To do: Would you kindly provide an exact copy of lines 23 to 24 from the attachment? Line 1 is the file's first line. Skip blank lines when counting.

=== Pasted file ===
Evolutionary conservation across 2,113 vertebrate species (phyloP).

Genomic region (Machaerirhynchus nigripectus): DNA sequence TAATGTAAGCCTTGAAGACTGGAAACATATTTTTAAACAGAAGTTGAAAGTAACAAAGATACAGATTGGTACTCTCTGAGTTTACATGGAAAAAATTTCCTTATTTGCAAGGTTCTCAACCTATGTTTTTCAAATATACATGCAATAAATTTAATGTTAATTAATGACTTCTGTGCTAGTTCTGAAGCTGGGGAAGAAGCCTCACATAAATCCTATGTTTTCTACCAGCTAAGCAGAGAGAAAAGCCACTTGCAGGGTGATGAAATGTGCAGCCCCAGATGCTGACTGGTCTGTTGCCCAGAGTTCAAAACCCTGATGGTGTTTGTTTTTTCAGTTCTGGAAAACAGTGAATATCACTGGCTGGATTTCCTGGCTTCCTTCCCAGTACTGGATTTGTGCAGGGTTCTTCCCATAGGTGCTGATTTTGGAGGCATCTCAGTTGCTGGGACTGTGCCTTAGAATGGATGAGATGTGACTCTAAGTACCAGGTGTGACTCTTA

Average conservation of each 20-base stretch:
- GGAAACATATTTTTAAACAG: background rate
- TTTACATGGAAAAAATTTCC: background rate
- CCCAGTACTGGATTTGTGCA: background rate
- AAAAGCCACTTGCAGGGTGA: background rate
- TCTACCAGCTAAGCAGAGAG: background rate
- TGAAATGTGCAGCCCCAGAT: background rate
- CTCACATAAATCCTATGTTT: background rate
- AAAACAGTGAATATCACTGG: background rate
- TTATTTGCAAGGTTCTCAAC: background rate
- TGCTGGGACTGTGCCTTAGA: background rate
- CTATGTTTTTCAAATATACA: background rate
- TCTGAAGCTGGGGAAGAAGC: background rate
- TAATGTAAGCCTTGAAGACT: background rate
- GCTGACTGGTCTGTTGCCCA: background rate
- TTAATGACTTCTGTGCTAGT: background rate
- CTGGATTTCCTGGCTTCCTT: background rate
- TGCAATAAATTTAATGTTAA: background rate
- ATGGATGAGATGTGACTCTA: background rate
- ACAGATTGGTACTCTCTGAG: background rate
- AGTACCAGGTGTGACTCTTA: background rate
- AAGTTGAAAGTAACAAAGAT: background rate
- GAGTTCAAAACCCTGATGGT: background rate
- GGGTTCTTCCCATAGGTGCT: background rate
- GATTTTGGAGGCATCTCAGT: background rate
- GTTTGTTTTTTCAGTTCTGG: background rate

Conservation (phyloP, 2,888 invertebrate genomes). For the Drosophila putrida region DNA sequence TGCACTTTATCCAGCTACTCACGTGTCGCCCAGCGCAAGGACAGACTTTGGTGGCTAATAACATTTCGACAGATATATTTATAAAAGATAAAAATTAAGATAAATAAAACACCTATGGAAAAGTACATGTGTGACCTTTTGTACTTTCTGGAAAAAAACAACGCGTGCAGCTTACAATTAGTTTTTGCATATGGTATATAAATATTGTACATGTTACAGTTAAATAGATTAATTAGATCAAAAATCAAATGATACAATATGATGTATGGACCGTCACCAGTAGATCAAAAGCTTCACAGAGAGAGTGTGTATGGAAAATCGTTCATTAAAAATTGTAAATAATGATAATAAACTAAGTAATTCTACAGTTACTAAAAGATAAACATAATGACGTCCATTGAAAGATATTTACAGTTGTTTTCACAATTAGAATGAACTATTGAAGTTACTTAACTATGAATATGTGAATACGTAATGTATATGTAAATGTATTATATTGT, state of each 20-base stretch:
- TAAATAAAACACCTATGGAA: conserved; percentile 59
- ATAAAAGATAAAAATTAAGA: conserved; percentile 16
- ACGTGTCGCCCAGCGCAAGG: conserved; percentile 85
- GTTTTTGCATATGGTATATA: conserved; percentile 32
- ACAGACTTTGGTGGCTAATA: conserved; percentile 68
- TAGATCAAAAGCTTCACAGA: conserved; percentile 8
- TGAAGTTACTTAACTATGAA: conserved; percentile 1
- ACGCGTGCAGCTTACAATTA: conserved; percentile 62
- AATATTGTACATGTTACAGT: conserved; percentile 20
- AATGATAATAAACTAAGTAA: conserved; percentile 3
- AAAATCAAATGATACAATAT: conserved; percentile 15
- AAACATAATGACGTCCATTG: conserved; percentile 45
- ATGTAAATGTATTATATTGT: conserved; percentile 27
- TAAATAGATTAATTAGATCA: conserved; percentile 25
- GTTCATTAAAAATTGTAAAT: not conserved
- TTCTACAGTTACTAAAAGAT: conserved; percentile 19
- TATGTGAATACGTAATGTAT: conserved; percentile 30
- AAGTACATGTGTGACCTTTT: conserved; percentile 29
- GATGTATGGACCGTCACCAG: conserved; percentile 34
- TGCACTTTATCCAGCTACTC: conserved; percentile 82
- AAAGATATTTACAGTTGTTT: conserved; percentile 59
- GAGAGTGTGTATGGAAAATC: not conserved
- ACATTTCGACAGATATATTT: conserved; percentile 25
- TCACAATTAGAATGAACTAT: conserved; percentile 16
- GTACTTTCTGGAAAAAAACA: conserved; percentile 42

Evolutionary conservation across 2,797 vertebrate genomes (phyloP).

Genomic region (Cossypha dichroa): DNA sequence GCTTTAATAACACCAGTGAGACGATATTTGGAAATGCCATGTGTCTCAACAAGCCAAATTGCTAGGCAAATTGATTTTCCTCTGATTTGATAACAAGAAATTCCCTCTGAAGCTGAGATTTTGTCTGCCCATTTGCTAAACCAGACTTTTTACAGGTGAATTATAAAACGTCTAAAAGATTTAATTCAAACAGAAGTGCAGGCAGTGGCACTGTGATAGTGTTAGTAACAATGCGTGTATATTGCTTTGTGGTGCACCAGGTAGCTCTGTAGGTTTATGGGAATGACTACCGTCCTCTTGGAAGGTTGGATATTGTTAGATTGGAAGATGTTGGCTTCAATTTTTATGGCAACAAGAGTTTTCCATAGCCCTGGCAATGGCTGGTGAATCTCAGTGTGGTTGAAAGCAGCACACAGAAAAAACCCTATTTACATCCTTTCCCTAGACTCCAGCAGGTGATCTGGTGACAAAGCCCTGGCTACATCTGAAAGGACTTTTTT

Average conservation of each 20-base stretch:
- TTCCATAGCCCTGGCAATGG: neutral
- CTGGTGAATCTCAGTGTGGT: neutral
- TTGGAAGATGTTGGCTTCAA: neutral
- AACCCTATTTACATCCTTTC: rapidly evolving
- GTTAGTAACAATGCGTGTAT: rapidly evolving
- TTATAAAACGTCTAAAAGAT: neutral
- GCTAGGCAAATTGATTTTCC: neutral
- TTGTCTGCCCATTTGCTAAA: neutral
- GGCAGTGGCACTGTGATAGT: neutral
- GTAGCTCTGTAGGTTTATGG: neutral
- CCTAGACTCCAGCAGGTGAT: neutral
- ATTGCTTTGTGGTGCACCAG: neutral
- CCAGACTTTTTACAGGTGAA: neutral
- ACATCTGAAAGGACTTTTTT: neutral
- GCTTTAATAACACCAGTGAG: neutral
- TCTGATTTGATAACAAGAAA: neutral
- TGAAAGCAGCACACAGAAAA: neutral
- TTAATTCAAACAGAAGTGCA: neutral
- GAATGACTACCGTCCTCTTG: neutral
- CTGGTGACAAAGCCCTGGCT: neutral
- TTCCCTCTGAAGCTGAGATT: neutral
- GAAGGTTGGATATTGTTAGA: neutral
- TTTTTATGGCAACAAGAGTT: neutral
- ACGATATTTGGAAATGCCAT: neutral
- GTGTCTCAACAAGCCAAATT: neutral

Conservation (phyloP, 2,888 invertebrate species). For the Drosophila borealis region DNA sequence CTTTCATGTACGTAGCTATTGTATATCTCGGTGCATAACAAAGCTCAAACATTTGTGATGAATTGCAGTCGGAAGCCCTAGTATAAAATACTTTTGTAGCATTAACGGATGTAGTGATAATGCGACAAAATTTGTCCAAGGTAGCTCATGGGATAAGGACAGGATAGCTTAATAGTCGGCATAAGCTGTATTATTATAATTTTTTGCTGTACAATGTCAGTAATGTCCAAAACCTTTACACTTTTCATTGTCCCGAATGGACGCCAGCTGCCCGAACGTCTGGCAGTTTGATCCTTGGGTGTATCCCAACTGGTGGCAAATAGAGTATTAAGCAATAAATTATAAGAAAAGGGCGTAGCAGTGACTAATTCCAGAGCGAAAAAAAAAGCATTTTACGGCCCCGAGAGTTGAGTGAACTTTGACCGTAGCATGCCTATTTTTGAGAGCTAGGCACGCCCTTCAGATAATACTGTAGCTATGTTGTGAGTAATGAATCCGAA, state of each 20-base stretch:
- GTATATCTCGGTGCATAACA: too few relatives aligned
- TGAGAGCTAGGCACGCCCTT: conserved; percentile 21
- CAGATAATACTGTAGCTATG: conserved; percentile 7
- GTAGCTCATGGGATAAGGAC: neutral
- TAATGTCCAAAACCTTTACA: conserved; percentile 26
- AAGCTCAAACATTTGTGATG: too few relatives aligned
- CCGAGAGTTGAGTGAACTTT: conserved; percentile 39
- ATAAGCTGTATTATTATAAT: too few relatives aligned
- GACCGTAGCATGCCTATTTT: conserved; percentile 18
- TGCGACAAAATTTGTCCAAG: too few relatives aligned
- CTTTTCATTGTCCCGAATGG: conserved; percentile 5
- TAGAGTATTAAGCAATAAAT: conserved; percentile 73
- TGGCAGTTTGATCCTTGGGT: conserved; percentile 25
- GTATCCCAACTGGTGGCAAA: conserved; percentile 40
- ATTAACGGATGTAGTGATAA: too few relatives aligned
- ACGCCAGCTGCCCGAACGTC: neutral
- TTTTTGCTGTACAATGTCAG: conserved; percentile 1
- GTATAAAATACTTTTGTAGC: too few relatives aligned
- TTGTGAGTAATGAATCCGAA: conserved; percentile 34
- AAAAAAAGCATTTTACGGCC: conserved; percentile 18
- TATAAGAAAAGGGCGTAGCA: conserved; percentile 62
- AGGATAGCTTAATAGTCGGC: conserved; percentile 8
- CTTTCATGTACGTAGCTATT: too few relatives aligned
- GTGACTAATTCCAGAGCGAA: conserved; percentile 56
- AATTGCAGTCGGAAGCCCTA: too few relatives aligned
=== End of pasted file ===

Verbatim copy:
- AGTACCAGGTGTGACTCTTA: background rate
- AAGTTGAAAGTAACAAAGAT: background rate